Bench Plane Basics
Words and photos: Vic Tesolin
Bench planes are named such because they were the first planes to get taken out of the tool chest at the beginning of the day and lived on or under the bench all day. In modern times, bench planes are a great place to start if you didn’t begin your woodworking training with hand tools. There are many options available for these tools and sometimes names and terminology can be confusing so allow me to shed some light on these workhorses.
You may be asking yourself, why all the fuss about an antiquated form of woodworking? The truth is that hand planes definitely have a place in the modern shop. Whether it’s flattening a board too wide for the power jointer or polishing up a surface prior to applying finish, these tools can help a modern woodworker out.
1. In order of size, jointer, jack plane and smoother These three planes will allow you to work with any sized timber. The longer the sole, the flatter the surface you will get.
It would have been common for most woodworkers to have three main bench planes: a jointer, a jack plane and a smoother (photo 1). These three planes would allow the woodworker to take a piece of timber from rough to finish ready. The secret to these tools was their sizes, when it comes to Western style bench planes, size does matter.
The longer the plane body the flatter the surface will become. The reason for this is that the longer sole of the plane will ride on the high areas, allowing the blade to only cut the high spots.
2. Making long, true edges is a task the jointer excels at.
Once the plane is cutting full length shavings across the board’s width then you know the surface is flat. With that said, it stands to reason that having a jointer plane is great for creating flat, true surfaces as well as straight edges for joining boards together to later make panels (photo 2).
In the days of the wooden plane, there was no limit to how long a jointer could be made. I’ve seen them as long as 1200mm, but these were for more specialised uses like making flooring. In modern times it’s more common to see them in the 550mm range which makes them ideal for furniture and cabinetmaking.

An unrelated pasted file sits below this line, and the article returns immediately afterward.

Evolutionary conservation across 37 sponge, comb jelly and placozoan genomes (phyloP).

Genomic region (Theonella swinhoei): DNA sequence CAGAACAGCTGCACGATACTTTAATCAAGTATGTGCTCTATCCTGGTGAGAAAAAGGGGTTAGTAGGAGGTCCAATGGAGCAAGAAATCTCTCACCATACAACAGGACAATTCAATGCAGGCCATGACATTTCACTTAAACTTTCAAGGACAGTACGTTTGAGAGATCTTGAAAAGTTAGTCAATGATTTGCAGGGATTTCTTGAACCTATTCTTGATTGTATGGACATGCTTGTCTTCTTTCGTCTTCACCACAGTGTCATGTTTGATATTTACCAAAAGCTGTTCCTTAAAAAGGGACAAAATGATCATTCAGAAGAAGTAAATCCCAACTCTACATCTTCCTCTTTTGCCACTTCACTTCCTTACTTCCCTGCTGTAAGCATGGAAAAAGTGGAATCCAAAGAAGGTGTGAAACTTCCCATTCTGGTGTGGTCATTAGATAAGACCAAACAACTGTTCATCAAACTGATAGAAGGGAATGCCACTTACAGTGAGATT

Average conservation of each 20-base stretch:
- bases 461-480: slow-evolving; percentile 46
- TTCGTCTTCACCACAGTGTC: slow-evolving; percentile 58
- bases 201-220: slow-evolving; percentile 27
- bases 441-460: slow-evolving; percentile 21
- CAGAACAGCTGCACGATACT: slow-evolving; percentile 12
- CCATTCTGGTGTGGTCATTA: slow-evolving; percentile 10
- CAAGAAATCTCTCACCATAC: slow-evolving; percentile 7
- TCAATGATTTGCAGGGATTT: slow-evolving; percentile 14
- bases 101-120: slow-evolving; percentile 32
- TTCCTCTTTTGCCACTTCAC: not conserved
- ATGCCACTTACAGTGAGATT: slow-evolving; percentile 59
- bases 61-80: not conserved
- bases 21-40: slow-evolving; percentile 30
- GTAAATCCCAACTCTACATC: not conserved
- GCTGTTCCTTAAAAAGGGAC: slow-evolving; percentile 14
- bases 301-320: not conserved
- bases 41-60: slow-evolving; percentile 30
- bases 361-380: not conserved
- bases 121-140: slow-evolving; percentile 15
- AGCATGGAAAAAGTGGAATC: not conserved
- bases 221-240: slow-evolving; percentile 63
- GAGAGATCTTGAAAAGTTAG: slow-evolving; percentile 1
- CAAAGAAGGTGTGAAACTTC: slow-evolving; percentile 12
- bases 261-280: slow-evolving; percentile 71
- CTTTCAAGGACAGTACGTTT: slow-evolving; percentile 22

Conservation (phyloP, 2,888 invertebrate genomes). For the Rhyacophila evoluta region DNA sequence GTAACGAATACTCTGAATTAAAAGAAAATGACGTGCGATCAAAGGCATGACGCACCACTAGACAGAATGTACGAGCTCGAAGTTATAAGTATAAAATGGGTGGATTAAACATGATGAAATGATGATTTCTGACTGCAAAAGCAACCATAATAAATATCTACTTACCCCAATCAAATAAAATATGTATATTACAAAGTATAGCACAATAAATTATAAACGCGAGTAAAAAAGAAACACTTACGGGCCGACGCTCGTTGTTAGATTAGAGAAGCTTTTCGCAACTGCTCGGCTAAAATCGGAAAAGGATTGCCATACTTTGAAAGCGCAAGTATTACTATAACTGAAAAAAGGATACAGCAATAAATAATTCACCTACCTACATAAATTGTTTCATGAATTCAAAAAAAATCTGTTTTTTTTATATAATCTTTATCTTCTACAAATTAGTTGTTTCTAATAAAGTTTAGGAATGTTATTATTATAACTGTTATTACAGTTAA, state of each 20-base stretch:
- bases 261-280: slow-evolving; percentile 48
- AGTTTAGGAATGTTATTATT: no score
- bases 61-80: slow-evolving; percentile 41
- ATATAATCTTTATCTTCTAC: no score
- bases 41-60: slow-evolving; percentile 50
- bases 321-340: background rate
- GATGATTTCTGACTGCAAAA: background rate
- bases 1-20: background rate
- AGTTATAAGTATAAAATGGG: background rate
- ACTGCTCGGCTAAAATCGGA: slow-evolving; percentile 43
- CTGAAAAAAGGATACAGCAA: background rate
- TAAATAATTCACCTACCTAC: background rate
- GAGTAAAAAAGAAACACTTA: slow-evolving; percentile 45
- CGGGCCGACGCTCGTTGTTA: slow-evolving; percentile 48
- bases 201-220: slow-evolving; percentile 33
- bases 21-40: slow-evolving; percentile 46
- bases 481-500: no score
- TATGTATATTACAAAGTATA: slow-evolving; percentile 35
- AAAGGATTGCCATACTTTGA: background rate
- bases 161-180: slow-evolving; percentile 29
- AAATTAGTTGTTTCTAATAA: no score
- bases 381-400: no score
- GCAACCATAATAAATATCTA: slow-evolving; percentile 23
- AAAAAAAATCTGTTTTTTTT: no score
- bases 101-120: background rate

3. Working the surface at 45° to the grain helps to get things flat.
The jack plane is a hard working plane that was traditionally used for many heavy tasks that involved a lot of stock removal. Initial flattening and bringing boards to thickness – the jack was built for grunt work (photo 3).
4. You’re not looking for surface quality here, just flat.
Wispy, gossamer-like shavings are not what this plane creates. This is the plane I use when I have a few millimetres to remove and don’t want to be at it for hours. The surface from this tool is often coarse but it certainly gets things done in a hurry (photo 4).
5. The shooting board and jack are a great combination.
This jack plane is also ideal for other tasks. Used in conjunction with a shooting board and a fine setting, this tool can trim endgrain at 0.02mm per pass making it perfect for sneaking up on a precise fit (photo 5). Using the plane this way allows you to make a rough cut with a handsaw that is close to the line, then finish off with a few trimming cuts to bring the piece to length and square. Not only does this remove the stress of trying to get a fit off a saw, making handplaning the last step means you don’t have to do any surface prep to that area.
The final step to most woodworking projects is applying finish. Many woodworkers know that the key step to getting a great finish, no matter which product you use, is surface preparation. This is the main task for the final bench plane, the smoother. The smoothing plane is too short to use for flattening and it wouldn’t be my first choice for mass stock removal because of its lack of weight but nothing polishes up a board better.
Smoothers are where I really pay attention to blade bevel angles and mouth openings. I typically try to use the lowest cutting angle that I can because the lower the angle of attack the more lustrous the surface will be. That being said, no one knows better than the readers of this magazine that sometimes low angles are just not achievable. This is no problem because your options are so diverse.
6. On this HNT Gordon wooden bodied plane the blade can be easily flipped to get a higher angle of attack.
If you are running a bevel-up plane, you can simply sharpen a higher angle on the blade or even keep a few blades available with varying angles for different timbers. The other option is to do as great planemaker Terry Gordon espouses and simply flip the blade from bevel-down to bevel up to get the higher cutting angle you are looking for (photo 6).
7. Working with tools that you’ve made yourself is a joy.
Lately, I have been really enjoying my wood-bodied planes again. The wood body burnishes the surfaces you are planing which makes them really shine (photo 7).
8. A tight mouth and sharp blade can handle almost anything.
It also gives me the opportunity to make planes and try out different styles and sizes to find just what I’m looking for. As well, wooden planes allow me to dial in a wafer- thin mouth opening that is essential to reducing tear-out (photo 8).
For the uninitiated, the thought of using tools like this may seem daunting but I can assure you, a bit of practise and care will lead to great surfaces and an efficient workflow that will make your woodworking even more enjoyable.
Vic Tesolin is a furniture maker who lives in Canada and has taught workshops all over the world. Learn more at www.victesolin.com